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European shares slide as Turkey anxieties linger


[LONDON] European shares slipped on Friday as investors licked their wounds after a tumultuous week, eyeing further turbulence in emerging markets and weakness in tech stocks.

The pan-European Stoxx 600 fell 0.1 per cent, staying close to the six-week low it hit earlier in the week.

The index was down 1.3 per cent on the week, its worst loss in seven weeks as the market reeled from a currency crisis in Turkey driving selling across emerging markets.

The Turkish lira fell back around 5 per cent on Friday, having enjoyed a brief recovery, after a Turkish court rejected a US Christian pastor's appeal for release, deepening a diplomatic rift between the two countries and reigniting investors' fears of a widespread EM crisis.

"The consequences for European economies [from Turkey] could be more severe from a geopolitical perspective," Goldman Sachs analysts wrote, arguing trade and financial links with the country were relatively small.

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"To declare with confidence that the worst is over for the lira, the central bank would have to act decisively (...), diplomatic tension with the US would have to ease and prudent fiscal measures and structural reforms would have to be swiftly implemented," Rabobank analysts said in a note.

Among key movers was Italy's Atlantia, up 5.7 per cent after sinking in the previous session in the aftermath of the collapse of a road bridge in Genoa. Atlantia is the parent company of the toll-road operator.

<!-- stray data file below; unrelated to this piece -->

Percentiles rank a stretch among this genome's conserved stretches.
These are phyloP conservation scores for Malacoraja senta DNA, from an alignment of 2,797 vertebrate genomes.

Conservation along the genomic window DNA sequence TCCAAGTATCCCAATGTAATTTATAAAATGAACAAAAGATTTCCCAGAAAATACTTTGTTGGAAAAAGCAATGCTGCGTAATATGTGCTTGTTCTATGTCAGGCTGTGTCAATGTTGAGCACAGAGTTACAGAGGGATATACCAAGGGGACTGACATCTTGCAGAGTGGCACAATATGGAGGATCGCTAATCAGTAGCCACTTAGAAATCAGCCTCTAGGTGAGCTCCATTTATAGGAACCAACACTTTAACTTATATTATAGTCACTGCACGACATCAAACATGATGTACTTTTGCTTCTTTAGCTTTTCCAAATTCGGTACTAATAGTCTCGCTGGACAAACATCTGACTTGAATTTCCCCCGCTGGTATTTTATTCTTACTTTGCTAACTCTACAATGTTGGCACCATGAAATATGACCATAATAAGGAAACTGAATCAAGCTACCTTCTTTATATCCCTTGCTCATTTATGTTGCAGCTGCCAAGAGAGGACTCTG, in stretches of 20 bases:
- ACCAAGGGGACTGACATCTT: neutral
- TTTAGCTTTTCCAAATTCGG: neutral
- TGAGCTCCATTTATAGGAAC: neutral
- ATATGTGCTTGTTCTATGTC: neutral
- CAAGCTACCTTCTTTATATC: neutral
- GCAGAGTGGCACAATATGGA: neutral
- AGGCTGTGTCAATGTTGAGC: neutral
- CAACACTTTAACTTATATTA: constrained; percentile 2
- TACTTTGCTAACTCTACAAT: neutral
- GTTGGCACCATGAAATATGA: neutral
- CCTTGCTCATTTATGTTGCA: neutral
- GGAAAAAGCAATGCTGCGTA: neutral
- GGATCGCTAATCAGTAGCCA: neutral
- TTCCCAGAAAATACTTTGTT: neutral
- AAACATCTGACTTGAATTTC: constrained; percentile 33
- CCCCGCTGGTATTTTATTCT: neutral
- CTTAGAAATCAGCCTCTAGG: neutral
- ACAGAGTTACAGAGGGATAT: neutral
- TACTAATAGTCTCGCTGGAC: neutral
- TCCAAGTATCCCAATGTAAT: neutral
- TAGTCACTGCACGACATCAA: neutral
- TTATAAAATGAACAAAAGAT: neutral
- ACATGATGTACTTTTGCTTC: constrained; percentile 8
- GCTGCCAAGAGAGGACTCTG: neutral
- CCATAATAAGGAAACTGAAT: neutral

Dutch oil and chemical storage firm Vopak fell 6.4 per cent after reporting a bigger than expected drop in second-quarter profit, driving the firm to consider selling four European petroleum terminals.

Still in the Netherlands, speciality chemicals firm IMCD rose 4 per cent and hit an all-time high after reporting strong growth in first-half profits.

The world's biggest brick maker, Austria's Wienerberger, rose another 5.2 per cent, the day after it reported earnings and confirmed its 2020 earnings target.

AP Moller-Maersk's decision to spin off Maersk Drilling and distribute to its shareholders a "material part" of its remaining shares in French oil major Total was welcomed by investors and shares in the Danish shipping company rose 1.8 per cent.

Air France fell 3 per cent with unions struggling to accept the appointment of its first foreign CEO, Canadian national Ben Smith.

"This has already proved controversial with the French unions, but we understand he has the clear backing of the French state, which remains the largest shareholder," Liberum analysts said in a note.

Traders cited a negative note by Societe Generale, which has a "sell" rating on the airline, to explain the downward move.

A Reuters report that at least three consortiums have been formed to launch multibillion-euro bids for a state-owned stake in ADP boosted shares in the operator of Paris Charles de Gaulle and Orly airports up 1.2 per cent to the top of France's SBF 120 index.

The tech sector fell 0.4 per cent after US firm Applied Materials, the world's largest supplier of equipment used to make chips, forecast current-quarter profit and revenue below Wall Street estimates.

European chipmakers Infineon, Siltronic, AMS, and STMicro fell between 1.4 per cent and 3.9 per cent.


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